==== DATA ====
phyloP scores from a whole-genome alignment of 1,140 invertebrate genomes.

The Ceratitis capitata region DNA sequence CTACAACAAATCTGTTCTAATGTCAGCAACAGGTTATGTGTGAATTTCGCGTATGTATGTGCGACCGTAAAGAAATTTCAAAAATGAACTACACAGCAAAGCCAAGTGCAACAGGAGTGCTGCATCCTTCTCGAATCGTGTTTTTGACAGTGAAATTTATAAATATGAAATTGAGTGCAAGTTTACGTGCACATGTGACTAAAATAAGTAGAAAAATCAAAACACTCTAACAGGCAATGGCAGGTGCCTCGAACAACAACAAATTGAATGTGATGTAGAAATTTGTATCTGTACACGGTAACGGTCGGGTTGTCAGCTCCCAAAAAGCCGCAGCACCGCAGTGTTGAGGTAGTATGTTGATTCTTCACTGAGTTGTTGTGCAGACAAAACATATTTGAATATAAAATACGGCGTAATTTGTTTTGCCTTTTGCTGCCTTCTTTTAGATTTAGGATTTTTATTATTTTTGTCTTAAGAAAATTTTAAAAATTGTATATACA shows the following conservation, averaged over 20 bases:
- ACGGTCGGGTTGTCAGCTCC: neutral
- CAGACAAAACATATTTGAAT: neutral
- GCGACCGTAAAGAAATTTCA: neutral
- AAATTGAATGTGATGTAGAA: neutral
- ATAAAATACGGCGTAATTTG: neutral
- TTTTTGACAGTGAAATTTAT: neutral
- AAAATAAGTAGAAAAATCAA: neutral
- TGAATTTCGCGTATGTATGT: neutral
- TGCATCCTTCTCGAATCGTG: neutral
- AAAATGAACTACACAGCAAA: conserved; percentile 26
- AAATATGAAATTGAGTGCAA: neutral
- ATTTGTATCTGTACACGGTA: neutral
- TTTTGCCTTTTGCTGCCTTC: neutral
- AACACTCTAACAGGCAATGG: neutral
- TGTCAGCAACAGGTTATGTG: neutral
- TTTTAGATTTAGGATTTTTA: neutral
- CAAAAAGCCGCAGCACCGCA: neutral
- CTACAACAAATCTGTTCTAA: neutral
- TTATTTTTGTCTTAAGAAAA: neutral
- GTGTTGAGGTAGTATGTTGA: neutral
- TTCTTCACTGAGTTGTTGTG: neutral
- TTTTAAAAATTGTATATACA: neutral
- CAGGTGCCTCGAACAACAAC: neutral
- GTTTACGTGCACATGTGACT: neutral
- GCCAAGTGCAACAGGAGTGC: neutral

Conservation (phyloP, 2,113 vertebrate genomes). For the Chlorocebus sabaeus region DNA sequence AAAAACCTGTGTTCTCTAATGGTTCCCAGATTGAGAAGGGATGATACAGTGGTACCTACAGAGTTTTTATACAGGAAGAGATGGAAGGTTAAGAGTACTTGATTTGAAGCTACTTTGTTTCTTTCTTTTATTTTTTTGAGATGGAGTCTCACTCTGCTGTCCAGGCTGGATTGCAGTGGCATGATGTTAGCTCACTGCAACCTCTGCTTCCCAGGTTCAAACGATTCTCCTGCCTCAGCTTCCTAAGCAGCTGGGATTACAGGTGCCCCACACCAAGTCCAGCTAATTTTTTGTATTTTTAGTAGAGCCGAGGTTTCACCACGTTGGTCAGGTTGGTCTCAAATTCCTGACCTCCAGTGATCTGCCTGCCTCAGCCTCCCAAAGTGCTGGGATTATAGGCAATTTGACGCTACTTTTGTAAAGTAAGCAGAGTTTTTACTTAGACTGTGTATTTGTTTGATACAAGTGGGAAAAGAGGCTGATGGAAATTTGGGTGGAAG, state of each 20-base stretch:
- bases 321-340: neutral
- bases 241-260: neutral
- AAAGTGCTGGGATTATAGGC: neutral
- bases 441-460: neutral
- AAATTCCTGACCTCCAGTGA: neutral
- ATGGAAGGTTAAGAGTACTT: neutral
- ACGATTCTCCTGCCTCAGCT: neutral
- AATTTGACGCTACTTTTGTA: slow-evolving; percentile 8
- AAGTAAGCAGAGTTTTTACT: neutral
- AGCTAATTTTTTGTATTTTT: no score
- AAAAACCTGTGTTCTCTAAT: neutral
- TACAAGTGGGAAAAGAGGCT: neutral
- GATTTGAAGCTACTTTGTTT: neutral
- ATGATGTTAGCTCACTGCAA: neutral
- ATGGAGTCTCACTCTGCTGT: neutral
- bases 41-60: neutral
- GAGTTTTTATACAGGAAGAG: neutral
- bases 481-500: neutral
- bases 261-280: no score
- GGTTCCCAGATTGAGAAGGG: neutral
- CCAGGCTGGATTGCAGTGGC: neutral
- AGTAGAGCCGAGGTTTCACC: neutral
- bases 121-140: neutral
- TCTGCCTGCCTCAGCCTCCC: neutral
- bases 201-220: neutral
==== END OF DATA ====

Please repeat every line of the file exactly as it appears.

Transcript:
phyloP scores from a whole-genome alignment of 1,140 invertebrate genomes.

The Ceratitis capitata region DNA sequence CTACAACAAATCTGTTCTAATGTCAGCAACAGGTTATGTGTGAATTTCGCGTATGTATGTGCGACCGTAAAGAAATTTCAAAAATGAACTACACAGCAAAGCCAAGTGCAACAGGAGTGCTGCATCCTTCTCGAATCGTGTTTTTGACAGTGAAATTTATAAATATGAAATTGAGTGCAAGTTTACGTGCACATGTGACTAAAATAAGTAGAAAAATCAAAACACTCTAACAGGCAATGGCAGGTGCCTCGAACAACAACAAATTGAATGTGATGTAGAAATTTGTATCTGTACACGGTAACGGTCGGGTTGTCAGCTCCCAAAAAGCCGCAGCACCGCAGTGTTGAGGTAGTATGTTGATTCTTCACTGAGTTGTTGTGCAGACAAAACATATTTGAATATAAAATACGGCGTAATTTGTTTTGCCTTTTGCTGCCTTCTTTTAGATTTAGGATTTTTATTATTTTTGTCTTAAGAAAATTTTAAAAATTGTATATACA shows the following conservation, averaged over 20 bases:
- ACGGTCGGGTTGTCAGCTCC: neutral
- CAGACAAAACATATTTGAAT: neutral
- GCGACCGTAAAGAAATTTCA: neutral
- AAATTGAATGTGATGTAGAA: neutral
- ATAAAATACGGCGTAATTTG: neutral
- TTTTTGACAGTGAAATTTAT: neutral
- AAAATAAGTAGAAAAATCAA: neutral
- TGAATTTCGCGTATGTATGT: neutral
- TGCATCCTTCTCGAATCGTG: neutral
- AAAATGAACTACACAGCAAA: conserved; percentile 26
- AAATATGAAATTGAGTGCAA: neutral
- ATTTGTATCTGTACACGGTA: neutral
- TTTTGCCTTTTGCTGCCTTC: neutral
- AACACTCTAACAGGCAATGG: neutral
- TGTCAGCAACAGGTTATGTG: neutral
- TTTTAGATTTAGGATTTTTA: neutral
- CAAAAAGCCGCAGCACCGCA: neutral
- CTACAACAAATCTGTTCTAA: neutral
- TTATTTTTGTCTTAAGAAAA: neutral
- GTGTTGAGGTAGTATGTTGA: neutral
- TTCTTCACTGAGTTGTTGTG: neutral
- TTTTAAAAATTGTATATACA: neutral
- CAGGTGCCTCGAACAACAAC: neutral
- GTTTACGTGCACATGTGACT: neutral
- GCCAAGTGCAACAGGAGTGC: neutral

Conservation (phyloP, 2,113 vertebrate genomes). For the Chlorocebus sabaeus region DNA sequence AAAAACCTGTGTTCTCTAATGGTTCCCAGATTGAGAAGGGATGATACAGTGGTACCTACAGAGTTTTTATACAGGAAGAGATGGAAGGTTAAGAGTACTTGATTTGAAGCTACTTTGTTTCTTTCTTTTATTTTTTTGAGATGGAGTCTCACTCTGCTGTCCAGGCTGGATTGCAGTGGCATGATGTTAGCTCACTGCAACCTCTGCTTCCCAGGTTCAAACGATTCTCCTGCCTCAGCTTCCTAAGCAGCTGGGATTACAGGTGCCCCACACCAAGTCCAGCTAATTTTTTGTATTTTTAGTAGAGCCGAGGTTTCACCACGTTGGTCAGGTTGGTCTCAAATTCCTGACCTCCAGTGATCTGCCTGCCTCAGCCTCCCAAAGTGCTGGGATTATAGGCAATTTGACGCTACTTTTGTAAAGTAAGCAGAGTTTTTACTTAGACTGTGTATTTGTTTGATACAAGTGGGAAAAGAGGCTGATGGAAATTTGGGTGGAAG, state of each 20-base stretch:
- bases 321-340: neutral
- bases 241-260: neutral
- AAAGTGCTGGGATTATAGGC: neutral
- bases 441-460: neutral
- AAATTCCTGACCTCCAGTGA: neutral
- ATGGAAGGTTAAGAGTACTT: neutral
- ACGATTCTCCTGCCTCAGCT: neutral
- AATTTGACGCTACTTTTGTA: slow-evolving; percentile 8
- AAGTAAGCAGAGTTTTTACT: neutral
- AGCTAATTTTTTGTATTTTT: no score
- AAAAACCTGTGTTCTCTAAT: neutral
- TACAAGTGGGAAAAGAGGCT: neutral
- GATTTGAAGCTACTTTGTTT: neutral
- ATGATGTTAGCTCACTGCAA: neutral
- ATGGAGTCTCACTCTGCTGT: neutral
- bases 41-60: neutral
- GAGTTTTTATACAGGAAGAG: neutral
- bases 481-500: neutral
- bases 261-280: no score
- GGTTCCCAGATTGAGAAGGG: neutral
- CCAGGCTGGATTGCAGTGGC: neutral
- AGTAGAGCCGAGGTTTCACC: neutral
- bases 121-140: neutral
- TCTGCCTGCCTCAGCCTCCC: neutral
- bases 201-220: neutral